La Flor Agroecological Farm ∗ Costa Rica

La Flor Agroecological Farm 
Finca Agroecológica La Flor

Promotes education on sustainability and alternative living models through training and capacity building programs, internships and one-to-one designed collaborations related to ecological agricultural practices, arts, and sports.
Paraiso, Cartago, Costa Rica

Sitio Web

La Flor Agro-ecological Farm is a project led by the civil organization ASODECAH in Costa Rica. It seeks to create and promote best ecological and human practices through volunteer programs, workshops, school visits and collaborative activities with the surrounding communities. It also offers a space for those who seek an alternative way of life, living and working on the farm, and contributing to formulate civic awareness regarding sustainability.

Approximately 20 years ago, the farm was established in the town of La Flor in the mountains of the Costa Rican province of Cartago, with the aim of working together with local populations in the construction of an alternative and sustainable agriculture model that would promote environmental, social and intercultural education among the same communities and with foreign students and visitors.

To get closer to the communities, the promoters of the initiative began by inviting them to participate in the project, bringing their ideas and proposals for the design and implementation of a fairer and more ecological agriculture model. The initial response from neighboring residents was unfavorable. Few understood why people outside the community opened their doors and asked for their participation in the construction of a project that was alien to them. It was then that other ways were devised to promote collaboration with the local population. On the one hand, programs were created that allowed employing people, which was attractive due to the lack of work in the region.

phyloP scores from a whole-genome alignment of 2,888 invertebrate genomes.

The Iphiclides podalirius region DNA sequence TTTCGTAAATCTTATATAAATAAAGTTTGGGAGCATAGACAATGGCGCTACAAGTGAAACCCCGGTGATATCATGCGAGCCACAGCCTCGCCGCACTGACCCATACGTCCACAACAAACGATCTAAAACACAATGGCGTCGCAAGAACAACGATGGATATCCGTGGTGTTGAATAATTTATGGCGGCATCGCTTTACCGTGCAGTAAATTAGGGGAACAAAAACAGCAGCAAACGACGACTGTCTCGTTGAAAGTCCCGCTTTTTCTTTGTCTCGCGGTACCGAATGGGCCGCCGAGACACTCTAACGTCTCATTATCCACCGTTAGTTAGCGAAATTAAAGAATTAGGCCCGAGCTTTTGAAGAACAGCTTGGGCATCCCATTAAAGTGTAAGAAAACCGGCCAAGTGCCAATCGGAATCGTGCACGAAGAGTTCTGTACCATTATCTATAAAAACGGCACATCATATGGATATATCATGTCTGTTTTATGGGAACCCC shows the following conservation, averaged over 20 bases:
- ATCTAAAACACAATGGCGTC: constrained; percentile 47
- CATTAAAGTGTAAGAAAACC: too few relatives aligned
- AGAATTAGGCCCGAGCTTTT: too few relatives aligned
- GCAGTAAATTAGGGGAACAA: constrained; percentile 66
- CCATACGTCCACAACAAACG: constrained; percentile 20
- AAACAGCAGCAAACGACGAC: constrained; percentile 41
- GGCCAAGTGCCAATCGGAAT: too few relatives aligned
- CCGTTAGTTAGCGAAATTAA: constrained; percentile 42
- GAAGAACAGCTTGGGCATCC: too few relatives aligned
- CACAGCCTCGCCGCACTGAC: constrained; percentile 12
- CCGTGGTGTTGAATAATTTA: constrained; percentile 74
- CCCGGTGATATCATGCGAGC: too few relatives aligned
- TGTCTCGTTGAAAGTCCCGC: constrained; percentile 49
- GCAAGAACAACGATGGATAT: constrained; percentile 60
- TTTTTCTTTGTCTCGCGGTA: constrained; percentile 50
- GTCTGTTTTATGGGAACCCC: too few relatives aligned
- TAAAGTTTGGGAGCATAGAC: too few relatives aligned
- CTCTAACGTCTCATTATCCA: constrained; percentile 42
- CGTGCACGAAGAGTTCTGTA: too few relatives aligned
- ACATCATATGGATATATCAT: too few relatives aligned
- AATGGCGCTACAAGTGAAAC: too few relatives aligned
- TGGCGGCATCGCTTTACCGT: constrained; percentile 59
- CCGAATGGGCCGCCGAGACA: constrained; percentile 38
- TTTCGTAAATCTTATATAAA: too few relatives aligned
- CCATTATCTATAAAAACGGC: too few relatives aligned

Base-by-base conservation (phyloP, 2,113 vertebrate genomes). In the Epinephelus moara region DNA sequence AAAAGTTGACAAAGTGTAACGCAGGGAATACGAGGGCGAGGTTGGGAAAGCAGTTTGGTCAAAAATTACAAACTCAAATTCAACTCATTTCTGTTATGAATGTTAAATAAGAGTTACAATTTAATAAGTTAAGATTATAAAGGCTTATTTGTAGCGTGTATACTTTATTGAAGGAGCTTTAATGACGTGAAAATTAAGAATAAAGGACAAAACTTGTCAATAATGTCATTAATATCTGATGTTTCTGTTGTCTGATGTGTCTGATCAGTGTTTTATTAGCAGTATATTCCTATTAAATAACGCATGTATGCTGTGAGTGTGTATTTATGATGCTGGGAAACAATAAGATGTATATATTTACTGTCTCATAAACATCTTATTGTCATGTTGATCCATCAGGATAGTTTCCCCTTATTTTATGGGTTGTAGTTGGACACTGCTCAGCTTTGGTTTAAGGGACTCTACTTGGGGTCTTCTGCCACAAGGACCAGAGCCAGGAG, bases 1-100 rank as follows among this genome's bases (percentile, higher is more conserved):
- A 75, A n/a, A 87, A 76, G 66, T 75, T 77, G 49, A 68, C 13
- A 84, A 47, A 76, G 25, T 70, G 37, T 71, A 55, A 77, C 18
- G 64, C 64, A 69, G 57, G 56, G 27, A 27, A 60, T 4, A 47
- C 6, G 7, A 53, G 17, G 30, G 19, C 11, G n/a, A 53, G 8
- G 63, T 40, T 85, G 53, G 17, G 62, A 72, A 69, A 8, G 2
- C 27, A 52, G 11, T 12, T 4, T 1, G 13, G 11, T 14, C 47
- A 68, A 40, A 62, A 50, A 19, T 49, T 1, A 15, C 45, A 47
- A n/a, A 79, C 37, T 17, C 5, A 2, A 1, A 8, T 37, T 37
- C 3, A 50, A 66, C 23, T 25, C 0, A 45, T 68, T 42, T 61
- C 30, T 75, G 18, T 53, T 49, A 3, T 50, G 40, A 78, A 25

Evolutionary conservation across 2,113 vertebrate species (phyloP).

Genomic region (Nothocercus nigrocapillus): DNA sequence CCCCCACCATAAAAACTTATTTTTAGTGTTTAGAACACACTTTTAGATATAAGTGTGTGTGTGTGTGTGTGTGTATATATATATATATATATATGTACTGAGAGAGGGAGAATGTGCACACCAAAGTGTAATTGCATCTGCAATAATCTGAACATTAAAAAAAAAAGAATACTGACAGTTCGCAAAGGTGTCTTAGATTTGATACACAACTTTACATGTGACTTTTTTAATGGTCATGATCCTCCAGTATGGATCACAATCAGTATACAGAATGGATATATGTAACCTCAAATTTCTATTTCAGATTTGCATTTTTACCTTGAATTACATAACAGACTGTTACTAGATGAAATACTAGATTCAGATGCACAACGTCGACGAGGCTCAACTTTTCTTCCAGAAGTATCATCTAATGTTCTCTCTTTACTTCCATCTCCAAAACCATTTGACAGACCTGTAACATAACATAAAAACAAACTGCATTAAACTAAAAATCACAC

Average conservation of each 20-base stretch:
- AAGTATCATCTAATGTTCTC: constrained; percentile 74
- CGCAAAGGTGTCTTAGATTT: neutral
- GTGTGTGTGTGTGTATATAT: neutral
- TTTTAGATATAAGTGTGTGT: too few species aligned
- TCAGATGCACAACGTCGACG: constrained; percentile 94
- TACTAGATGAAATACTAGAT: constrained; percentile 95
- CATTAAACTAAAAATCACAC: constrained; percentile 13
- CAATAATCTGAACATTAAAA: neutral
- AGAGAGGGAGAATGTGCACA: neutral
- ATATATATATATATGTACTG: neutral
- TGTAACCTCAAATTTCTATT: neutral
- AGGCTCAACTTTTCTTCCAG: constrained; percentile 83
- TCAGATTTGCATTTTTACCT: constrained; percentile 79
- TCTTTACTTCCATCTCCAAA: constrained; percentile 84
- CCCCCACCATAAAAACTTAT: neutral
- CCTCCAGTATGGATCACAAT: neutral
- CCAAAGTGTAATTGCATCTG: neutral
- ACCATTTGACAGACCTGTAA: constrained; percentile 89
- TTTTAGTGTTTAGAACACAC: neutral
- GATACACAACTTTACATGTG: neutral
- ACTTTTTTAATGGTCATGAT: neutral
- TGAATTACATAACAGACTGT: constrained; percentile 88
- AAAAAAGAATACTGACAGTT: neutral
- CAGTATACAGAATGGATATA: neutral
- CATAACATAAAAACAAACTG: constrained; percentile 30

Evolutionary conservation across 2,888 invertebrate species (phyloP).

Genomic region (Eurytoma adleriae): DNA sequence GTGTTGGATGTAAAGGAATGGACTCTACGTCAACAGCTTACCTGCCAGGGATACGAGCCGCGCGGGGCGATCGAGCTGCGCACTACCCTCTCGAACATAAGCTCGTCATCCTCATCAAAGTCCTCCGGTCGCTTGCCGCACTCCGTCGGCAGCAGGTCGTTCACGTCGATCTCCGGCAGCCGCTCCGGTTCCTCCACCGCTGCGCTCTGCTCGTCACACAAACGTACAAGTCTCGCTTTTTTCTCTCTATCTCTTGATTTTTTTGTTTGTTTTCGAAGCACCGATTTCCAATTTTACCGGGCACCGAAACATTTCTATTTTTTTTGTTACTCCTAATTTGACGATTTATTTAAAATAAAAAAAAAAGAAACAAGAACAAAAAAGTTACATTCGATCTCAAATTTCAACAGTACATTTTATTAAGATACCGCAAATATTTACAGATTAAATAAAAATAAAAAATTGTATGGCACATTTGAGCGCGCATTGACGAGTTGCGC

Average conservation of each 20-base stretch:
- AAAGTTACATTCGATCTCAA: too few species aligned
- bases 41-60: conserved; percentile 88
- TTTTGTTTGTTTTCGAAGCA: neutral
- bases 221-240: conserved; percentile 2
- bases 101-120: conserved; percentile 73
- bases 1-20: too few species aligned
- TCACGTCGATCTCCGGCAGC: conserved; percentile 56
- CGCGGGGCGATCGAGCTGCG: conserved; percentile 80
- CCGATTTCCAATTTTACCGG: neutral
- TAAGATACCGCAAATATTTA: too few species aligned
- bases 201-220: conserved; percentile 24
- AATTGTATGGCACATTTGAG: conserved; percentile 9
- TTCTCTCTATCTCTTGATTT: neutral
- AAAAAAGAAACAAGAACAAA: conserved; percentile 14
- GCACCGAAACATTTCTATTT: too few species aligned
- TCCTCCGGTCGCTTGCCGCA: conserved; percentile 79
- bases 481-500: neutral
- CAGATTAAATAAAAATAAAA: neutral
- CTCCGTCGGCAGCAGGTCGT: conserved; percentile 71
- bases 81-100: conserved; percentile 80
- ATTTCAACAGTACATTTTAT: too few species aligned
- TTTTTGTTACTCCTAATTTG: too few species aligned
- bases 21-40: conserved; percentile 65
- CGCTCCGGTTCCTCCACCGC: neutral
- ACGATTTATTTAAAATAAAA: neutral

Today almost all the families of the town have worked at the farm. In addition, the members of the initiative began to invite students and volunteers to spend time on the farm caring for the forest, working in the garden, and contributing to the communities with donations and working together to improve their conditions (eg cleaning the river , teaching courses in schools, organizing events, etc). This not only served for the civic-environmental training of the visitors but also that of the benefited communities.

With the same spirit of getting closer to the people, the farm has also organized activities with vulnerable groups from surrounding villages such as coffee sessions with older adults, or capacity building courses (medicinal plants, wormwood, etc.), in collaboration with the Ministry of Environment and Energy of Costa Rica.

All these efforts have helped to increase the level of participation of the neighboring population, but they are still insufficient, since the proposal is still alien to the local culture, predominantly Catholic or Christian-evangelical and conservative.